Animal studies indicate that osteocalcin (OC), particularly the undercarboxylated isoform (unOC), affects insulin sensitivity and secretion, but definitive data from humans are lacking.Objective:
The objectives of the study were to determine whether total OC and unOC are independently associated with insulin sensitivity and β-cell response in overweight/obese adults; whether glucose tolerance status affects these associations; and whether the associations are independent of bone formation, as reflected in procollagen type 1 amino propeptide (P1NP).Design, Setting, and Participants:
This was a cross-sectional study conducted at a university research center involving 63 overweight/obese adults with normal (n = 39) or impaired fasting glucose (IFG; n = 24).Main outcome measures:
Serum concentrations of total/undercarboxylated OC and P1NP were assessed by RIA; insulin sensitivity was determined by iv glucose tolerance test (SI-IVGTT), liquid meal test (SI meal), and homeostasis model assessment of insulin resistance; β-cell response to glucose [basal β-cell response to glucose; dynamic β-cell response to glucose; static β-cell response to glucose; and total β-cell response to glucose] was derived using C-peptide modeling of meal test data; and intraabdominal adipose tissue was measured using computed tomography scanning.Results:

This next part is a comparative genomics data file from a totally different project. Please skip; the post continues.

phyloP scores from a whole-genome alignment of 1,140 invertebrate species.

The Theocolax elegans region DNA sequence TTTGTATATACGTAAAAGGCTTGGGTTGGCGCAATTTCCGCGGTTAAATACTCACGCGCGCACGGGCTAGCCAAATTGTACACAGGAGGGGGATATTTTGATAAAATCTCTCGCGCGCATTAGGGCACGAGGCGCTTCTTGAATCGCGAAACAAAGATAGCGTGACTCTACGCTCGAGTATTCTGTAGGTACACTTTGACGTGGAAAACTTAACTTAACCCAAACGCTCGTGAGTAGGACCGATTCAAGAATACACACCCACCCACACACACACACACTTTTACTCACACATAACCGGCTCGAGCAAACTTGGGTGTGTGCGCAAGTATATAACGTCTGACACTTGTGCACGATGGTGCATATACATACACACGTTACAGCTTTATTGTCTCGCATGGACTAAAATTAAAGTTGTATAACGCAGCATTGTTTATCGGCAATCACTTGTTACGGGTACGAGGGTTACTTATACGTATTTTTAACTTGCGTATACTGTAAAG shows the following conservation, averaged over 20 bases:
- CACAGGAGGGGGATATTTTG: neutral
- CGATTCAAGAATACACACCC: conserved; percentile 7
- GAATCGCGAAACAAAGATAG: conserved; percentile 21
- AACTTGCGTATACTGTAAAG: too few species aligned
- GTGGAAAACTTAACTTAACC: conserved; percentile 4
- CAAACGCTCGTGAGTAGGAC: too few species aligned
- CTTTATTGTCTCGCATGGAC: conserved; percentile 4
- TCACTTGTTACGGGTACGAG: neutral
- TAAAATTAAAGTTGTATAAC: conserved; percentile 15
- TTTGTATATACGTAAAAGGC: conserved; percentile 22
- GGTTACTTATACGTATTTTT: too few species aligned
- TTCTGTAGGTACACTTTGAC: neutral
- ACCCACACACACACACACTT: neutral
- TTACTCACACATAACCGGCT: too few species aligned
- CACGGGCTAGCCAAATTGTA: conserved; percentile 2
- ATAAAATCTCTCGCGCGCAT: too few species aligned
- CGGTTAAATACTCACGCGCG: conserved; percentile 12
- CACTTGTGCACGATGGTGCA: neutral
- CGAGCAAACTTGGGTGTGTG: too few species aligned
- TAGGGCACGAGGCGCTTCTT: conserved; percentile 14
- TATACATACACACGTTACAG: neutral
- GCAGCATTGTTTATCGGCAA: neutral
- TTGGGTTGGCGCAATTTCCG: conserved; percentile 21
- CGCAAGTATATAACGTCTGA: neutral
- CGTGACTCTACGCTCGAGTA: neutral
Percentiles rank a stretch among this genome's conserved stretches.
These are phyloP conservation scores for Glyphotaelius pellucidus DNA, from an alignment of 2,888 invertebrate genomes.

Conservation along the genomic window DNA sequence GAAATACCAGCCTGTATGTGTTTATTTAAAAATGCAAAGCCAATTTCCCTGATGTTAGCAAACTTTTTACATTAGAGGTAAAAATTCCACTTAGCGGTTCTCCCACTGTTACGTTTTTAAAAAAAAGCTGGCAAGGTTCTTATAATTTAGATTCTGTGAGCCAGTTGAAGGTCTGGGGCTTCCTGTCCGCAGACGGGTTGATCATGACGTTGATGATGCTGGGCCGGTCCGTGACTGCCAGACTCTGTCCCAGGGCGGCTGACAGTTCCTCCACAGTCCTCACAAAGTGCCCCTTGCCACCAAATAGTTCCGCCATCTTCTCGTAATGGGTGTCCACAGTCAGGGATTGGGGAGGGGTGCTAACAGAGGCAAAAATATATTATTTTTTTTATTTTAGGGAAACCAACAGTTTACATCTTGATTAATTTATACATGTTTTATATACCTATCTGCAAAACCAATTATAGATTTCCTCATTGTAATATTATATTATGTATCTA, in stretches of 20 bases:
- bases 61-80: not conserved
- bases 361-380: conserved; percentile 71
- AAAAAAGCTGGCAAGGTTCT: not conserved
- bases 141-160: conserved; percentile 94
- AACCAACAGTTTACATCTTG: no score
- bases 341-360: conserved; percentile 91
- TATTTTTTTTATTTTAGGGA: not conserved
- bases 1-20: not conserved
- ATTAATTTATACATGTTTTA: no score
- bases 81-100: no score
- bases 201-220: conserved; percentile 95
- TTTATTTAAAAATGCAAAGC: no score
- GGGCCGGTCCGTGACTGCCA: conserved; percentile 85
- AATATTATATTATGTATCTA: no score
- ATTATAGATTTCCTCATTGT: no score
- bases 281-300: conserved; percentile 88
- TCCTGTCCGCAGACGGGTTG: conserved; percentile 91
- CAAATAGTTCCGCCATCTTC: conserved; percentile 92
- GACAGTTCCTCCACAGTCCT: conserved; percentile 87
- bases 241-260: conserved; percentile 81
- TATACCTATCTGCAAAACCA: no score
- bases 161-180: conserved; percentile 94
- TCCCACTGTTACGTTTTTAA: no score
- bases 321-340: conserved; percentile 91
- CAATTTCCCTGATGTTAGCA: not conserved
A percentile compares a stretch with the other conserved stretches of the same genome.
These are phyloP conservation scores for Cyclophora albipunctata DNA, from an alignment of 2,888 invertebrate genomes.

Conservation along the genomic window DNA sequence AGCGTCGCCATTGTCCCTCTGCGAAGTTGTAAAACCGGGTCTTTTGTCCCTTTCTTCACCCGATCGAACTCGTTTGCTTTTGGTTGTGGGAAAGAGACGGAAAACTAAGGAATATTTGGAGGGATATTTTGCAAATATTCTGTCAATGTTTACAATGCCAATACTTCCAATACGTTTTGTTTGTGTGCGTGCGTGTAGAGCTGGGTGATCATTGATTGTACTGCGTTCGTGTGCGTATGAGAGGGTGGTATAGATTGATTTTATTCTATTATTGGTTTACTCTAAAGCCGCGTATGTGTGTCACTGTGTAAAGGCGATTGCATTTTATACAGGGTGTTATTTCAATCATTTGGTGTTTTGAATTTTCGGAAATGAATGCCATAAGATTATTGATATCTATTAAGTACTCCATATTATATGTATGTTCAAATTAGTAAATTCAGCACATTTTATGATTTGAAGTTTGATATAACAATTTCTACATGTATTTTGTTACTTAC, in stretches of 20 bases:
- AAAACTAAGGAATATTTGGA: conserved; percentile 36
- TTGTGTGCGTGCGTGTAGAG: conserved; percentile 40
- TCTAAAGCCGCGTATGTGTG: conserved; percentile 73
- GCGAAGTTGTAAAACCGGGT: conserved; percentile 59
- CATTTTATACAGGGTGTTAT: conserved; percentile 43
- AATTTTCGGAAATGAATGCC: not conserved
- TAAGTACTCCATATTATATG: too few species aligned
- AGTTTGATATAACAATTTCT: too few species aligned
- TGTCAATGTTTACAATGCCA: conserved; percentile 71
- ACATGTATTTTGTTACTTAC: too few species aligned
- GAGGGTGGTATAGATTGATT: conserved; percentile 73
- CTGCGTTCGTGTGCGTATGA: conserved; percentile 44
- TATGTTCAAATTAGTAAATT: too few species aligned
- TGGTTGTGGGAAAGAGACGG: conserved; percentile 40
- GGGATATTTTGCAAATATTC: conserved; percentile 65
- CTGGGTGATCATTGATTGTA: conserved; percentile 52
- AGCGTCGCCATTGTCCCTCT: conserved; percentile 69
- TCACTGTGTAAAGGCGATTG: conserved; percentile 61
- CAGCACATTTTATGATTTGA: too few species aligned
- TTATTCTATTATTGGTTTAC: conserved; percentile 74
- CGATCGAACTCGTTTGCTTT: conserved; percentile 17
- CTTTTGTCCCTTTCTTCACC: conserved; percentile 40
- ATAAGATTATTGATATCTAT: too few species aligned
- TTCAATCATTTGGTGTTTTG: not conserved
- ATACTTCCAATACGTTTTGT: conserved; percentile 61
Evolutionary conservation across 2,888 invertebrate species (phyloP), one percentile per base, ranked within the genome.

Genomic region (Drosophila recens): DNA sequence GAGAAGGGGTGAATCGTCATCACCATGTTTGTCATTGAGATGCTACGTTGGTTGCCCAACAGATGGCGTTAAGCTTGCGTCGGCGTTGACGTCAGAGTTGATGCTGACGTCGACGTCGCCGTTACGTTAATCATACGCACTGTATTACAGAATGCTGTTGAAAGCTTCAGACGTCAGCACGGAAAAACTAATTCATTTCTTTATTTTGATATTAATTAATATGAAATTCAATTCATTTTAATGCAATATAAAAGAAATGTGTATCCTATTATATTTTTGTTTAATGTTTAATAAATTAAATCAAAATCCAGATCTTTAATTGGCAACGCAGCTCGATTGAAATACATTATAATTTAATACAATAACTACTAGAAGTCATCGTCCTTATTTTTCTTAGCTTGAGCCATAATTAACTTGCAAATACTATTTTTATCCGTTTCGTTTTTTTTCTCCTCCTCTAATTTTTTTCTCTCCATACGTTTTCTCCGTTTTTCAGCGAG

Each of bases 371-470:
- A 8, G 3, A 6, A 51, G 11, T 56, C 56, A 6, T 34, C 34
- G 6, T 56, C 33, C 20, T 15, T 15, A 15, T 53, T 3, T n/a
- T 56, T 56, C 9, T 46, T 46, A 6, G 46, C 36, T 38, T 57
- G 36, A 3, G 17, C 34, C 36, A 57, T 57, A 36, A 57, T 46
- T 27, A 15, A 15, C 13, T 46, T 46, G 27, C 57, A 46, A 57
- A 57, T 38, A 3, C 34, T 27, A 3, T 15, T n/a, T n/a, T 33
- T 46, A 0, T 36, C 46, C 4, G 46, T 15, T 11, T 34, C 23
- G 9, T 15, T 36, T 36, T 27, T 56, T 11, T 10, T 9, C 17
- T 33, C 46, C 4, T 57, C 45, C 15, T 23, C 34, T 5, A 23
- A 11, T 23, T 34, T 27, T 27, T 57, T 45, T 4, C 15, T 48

Multiple linear regression, adjusting for intraabdominal adipose tissue and P1NP, revealed that total OC was positively associated with SI-iv glucose tolerance test (P < .01) in the total sample. OC was not associated with SI meal or homeostasis model assessment of insulin resistance. In participants with IFG, unOC was positively associated with static β-cell response to glucose and total β-cell response to glucose (P < .05), independent of insulin sensitivity.Conclusions:
In overweight/obese individuals, total OC may be associated with skeletal muscle but not hepatic insulin sensitivity. unOC is uniquely associated with β-cell function only in individuals with IFG. Further research is needed to probe the causal inference of these relationships and to determine whether indirect nutrient sensing pathways underlie these associations.